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April 18, 2014
  • "Tales of My Large, Loud, Spritual Family" by Katherine Agranovich
"Tales of My Large, Loud, Spritual Family"… (Daily Pilot )

Tales of My Large, Loud, Spiritual Family

Katherine Agranovich

KAA Publishing; 176 pages

Every so often I encounter people who claim to have mystical perceptions — a classmate who insisted that he once lived in a haunted house and saw the devil laugh in his face, for example, or a woman who could read strangers' "aura" by picking up the subliminal color surrounding them. I always feel skeptical in response. But since I haven't seen the world through their eyes and can't prove their stories wrong, I'm inclined to smile and nod.

As a critic, I must cut the same slack to Katherine Agranovich's "Tales of My Large, Loud, Spiritual Family," a perplexing memoir about the author's experiences on both sides of the cosmic divide. Agranovich, a Newport Beach hypnotherapist, claims to have the ability to communicate with spirits, along with others in her family. Over the course of these pages, her son receives a vision from the Archangel Michael about his future baby brother, Agranovich and her husband get a consultation from a celestial financial advisor, and her daughter encounters guardian angels who promise her "advice about boys."


Is this implausible? Well, a few years ago, as a business reporter, I got a palm reading from a local psychic who told me I would soon find myself choosing between a residence inland and one near the beach, and that I would likely marry an older woman. Both came true. When we restrict our perceptions to the material world, the joke may be on us.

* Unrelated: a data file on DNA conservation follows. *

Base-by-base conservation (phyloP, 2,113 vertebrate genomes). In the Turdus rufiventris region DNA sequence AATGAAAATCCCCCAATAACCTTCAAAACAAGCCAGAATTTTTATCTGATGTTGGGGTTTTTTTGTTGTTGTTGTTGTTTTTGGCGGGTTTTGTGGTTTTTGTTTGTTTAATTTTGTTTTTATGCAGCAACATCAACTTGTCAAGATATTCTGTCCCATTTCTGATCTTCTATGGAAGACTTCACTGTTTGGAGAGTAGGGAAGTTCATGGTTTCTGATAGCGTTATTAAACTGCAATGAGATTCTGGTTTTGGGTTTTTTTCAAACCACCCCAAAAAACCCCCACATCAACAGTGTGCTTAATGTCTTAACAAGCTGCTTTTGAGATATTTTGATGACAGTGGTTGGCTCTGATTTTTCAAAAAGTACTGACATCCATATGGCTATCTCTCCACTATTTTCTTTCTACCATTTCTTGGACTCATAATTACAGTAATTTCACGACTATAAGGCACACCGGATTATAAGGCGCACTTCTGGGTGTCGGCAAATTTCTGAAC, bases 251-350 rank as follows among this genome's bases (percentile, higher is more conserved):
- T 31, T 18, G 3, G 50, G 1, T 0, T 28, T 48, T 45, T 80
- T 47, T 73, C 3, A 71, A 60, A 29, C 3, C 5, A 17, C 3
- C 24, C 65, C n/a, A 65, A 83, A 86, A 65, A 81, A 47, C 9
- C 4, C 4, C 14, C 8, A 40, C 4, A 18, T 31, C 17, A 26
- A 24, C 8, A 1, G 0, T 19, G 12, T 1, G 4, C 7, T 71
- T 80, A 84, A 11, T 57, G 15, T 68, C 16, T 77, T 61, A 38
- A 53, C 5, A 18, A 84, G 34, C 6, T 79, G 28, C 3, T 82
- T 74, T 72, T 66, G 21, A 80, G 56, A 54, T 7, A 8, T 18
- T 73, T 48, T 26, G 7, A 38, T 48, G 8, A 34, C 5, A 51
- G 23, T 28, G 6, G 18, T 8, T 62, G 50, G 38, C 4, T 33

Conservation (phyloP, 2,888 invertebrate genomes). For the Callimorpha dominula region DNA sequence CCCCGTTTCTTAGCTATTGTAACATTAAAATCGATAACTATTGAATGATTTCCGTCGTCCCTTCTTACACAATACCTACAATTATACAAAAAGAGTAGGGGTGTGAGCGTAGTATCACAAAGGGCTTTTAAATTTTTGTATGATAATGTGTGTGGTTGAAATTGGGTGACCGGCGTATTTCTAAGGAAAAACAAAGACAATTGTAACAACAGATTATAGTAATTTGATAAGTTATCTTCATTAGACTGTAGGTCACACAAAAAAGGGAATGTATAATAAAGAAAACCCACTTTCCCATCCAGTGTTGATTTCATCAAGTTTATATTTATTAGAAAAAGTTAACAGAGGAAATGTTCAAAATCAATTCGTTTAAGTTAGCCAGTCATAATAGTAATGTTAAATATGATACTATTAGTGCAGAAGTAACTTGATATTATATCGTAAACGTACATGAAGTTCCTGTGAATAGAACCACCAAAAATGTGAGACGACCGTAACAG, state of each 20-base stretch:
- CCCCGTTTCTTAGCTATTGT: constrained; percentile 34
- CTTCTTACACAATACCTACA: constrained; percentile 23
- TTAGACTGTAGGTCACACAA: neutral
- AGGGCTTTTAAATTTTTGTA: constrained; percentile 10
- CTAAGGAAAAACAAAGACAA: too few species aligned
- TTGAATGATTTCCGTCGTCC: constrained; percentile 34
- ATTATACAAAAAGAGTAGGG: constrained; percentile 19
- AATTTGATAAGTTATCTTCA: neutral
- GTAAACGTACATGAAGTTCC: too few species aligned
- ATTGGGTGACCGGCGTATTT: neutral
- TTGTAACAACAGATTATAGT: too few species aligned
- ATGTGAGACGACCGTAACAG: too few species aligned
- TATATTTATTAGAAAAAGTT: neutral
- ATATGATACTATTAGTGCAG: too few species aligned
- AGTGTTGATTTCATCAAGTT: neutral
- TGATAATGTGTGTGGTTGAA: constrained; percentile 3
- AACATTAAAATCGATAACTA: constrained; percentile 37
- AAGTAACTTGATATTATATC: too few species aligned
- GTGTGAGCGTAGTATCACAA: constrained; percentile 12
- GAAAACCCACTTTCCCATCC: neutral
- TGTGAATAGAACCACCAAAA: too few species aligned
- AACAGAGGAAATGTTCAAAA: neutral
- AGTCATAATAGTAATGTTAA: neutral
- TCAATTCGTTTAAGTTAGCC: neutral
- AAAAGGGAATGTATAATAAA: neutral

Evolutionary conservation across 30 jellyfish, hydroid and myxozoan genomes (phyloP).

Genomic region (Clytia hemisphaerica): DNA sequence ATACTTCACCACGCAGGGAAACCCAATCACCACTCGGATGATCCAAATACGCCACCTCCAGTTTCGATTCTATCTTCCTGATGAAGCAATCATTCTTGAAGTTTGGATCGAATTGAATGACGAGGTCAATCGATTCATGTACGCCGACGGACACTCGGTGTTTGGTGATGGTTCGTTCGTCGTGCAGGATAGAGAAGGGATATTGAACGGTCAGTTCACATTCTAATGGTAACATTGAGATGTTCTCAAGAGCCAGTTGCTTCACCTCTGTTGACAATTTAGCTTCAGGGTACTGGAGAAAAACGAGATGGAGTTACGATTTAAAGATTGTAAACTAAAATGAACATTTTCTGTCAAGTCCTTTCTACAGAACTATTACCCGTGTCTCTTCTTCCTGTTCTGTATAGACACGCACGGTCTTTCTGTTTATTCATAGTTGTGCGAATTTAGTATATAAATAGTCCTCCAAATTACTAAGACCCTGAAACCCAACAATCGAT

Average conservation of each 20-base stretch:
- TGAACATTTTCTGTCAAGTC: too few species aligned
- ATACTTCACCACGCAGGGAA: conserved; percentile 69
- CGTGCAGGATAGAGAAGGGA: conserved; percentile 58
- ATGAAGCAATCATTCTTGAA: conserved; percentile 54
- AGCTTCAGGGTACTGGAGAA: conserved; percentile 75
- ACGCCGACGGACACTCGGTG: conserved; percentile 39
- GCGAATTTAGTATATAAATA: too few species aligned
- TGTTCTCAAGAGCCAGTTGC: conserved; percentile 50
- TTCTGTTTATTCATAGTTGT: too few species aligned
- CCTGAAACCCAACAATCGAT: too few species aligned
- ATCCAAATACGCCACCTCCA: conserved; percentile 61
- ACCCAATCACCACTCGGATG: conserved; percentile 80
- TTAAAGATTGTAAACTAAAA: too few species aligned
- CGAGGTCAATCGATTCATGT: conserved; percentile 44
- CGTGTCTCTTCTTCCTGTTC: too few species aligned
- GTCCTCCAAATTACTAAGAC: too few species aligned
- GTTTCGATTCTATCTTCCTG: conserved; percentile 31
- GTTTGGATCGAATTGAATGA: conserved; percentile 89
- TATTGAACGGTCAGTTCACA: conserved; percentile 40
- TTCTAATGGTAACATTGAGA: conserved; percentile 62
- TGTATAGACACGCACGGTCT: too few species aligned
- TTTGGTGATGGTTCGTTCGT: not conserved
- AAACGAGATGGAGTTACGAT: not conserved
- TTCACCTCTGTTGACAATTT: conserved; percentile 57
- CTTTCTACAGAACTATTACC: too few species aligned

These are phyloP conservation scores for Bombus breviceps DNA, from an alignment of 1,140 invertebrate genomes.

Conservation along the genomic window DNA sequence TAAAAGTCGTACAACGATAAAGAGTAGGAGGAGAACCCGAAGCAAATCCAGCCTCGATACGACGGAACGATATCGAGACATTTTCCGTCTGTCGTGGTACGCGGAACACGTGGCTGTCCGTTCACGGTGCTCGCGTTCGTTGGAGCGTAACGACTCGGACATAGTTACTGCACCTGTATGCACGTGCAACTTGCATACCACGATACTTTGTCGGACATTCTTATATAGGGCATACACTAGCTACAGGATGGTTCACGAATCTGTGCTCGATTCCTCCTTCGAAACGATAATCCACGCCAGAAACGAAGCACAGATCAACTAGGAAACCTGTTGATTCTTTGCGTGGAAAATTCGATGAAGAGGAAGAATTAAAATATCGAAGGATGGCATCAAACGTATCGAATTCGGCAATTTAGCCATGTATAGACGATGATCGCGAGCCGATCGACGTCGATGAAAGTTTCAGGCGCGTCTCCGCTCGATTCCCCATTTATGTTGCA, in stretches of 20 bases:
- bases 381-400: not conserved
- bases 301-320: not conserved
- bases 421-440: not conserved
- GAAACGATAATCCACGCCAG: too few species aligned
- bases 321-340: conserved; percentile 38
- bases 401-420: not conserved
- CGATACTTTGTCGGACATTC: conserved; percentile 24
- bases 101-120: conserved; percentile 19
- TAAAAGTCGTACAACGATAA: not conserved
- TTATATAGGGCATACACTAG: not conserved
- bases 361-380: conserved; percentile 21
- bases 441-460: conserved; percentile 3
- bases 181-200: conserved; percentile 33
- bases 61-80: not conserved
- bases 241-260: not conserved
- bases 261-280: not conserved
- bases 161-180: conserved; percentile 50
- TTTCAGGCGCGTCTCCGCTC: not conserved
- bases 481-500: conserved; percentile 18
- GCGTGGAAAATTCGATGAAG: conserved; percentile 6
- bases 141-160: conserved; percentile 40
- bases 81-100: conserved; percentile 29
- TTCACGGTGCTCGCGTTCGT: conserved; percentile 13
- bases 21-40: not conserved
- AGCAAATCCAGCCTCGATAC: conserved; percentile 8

But here in the material world, I am stuck on "Tales of My Large, Loud, Spiritual Family," which is amusing in places, moving in others and frustratingly scattershot all around. What, exactly, does Agranovich intend us to feel about her experiences? Sections of the book read like sincere descriptions of the spiritual life, and the prose achieves a poetic intensity. Other times, it reads as farce — the kind of material that might inspire a sitcom or one-woman show about the absurdities of believing in a higher power.

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